I sincerely believe Microsoft has done a lot of evil as a company, but I still use some of their products. Pretty much any big company, if you choose to look, will support some cause or belief that you will disagree with. Should you boycott all of them? Even if we back away relegating ourselves to living as hermits in our shacks in the woods and writing incoherent screeds against modern life, does this boycott even make sense?
I have nothing against the idea of speaking out against Eich, if you don't like what's he's done, in fact, you should. But assuming your boycott has a financial effect on the company... consider this: How many employees of Mozilla contributed _towards_ the cause of gay marriage? Does it matter? Has anyone asked that question? If Mozilla, as a group of people, is a net gain for a cause that is orthogonal to its purpose (which is to make software), and in this case, it's is quite likely, does it make sense to boycott it for a cause for which it has a net positive effect? Is it fair to punish all employees of the company, who did not have a choice in the selection of the CEO, for actions that the CEO took which have absolutely nothing to do with his role as an employee of that company? Is it responsible to boycott Mozilla unless you are sure that its existence as a company is actually harming the cause for which you stand? How could you ever even know?
There needs to be a public way to show them how wrong they are. A call for boycott is the easiest and cheap and pretty civilized.
But how is it convincing?
And if two men get divorced, do they just burn the house down because there's no woman to give it to?
No one cares. The real question is: Who gets custody of the X-Box?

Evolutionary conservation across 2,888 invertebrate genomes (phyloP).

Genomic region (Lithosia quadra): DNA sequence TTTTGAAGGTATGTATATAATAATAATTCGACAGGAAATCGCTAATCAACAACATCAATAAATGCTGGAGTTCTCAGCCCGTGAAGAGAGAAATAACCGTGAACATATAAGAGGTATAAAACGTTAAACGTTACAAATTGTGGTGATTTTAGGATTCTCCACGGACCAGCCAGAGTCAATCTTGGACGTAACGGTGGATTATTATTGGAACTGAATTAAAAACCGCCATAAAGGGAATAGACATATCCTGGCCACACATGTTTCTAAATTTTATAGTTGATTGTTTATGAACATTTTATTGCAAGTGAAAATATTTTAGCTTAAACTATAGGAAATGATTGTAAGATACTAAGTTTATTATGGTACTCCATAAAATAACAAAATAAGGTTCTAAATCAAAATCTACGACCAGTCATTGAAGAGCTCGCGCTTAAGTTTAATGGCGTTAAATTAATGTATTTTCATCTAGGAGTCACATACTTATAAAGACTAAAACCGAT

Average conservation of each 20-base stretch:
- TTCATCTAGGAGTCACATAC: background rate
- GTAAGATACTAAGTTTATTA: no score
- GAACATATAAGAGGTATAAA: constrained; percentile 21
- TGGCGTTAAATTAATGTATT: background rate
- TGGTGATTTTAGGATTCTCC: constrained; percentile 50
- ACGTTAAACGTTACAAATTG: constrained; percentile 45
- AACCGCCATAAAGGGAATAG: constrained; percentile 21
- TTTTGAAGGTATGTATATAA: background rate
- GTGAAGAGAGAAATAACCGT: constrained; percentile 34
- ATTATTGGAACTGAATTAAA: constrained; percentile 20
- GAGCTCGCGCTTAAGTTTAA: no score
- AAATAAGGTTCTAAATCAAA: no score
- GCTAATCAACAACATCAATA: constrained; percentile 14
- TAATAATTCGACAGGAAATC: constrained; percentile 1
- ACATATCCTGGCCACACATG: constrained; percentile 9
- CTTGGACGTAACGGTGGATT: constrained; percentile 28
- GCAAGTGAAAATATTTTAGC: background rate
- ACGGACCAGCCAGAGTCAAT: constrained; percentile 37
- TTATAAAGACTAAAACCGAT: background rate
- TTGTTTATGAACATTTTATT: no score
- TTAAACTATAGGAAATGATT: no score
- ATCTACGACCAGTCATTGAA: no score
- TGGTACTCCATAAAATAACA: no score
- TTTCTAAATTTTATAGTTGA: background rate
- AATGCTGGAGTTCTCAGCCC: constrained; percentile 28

When did marriage become a basic human right? Why is the government involved pro or con with it to begin with? Why is it only limited to two people?
The government originally became involved in marriage because the family is the building block of society and assisting in the foundation of stable families helps society function well. Now that marriage is seen as being all about and only about the people being married, and them being able to be labelled as such, that is no longer the case. Except prohibitions against polyamory to be next on the chopping block. People are already lining up. This is not about the ability to live your life the way you want.. because no one is preventing that now (and even where that is the case, the laws are being rapidly changed to fix that). It's now about having the ability to be validated by society. As the law traditionally stands, no one's rights are being violated, society just acknowledges that its social and biological bases are a net positive. There are already many, many prohibitions with respect to marriage: You cannot marry a relative, you cannot marry a child, you cannot marry more than one person at a time, and yet every one of these prevents people from living the life they want to live... and for good reasons, most of which also stem from the fact that these kinds of "marriages" are completely orthogonal to propagation of the race, and some are harmful in other ways as well. But it goes beyond that. Marriage is recognized and given a special status because it is the means by which society propagates itself, otherwise it's no different than a two-member club, and we all have the Constitutional right of free association.
The question I have is this: If any two people are able to declare one another as legal heirs to property, hospital visiting rights, joint tax returns, etc., what rights are being deprived if such a status is not called a "marriage"?
We have this silly notion just because someone doesn't 100% allign with the party, that some how they are 100% against it.
Welcome to politics in the 21st century. There is no debate. Non-conformity will be punished.
Obama stated explicitly that he believed that marriage is between a man and a woman, period. I guess it's a sign of my cynicism that I didn't believe for a second he meant it, only that he calculated that was the position to take at the time that would benefit him the most.
It's funny. I first registered a
Why not? Established society has lots of problems. Here's a chance to try it again from scratch. Maybe they'll get it better. Maybe they won't. But maybe _our_ society will get better and maybe it won't. Either way, we have a lot of history to learn from... if we can.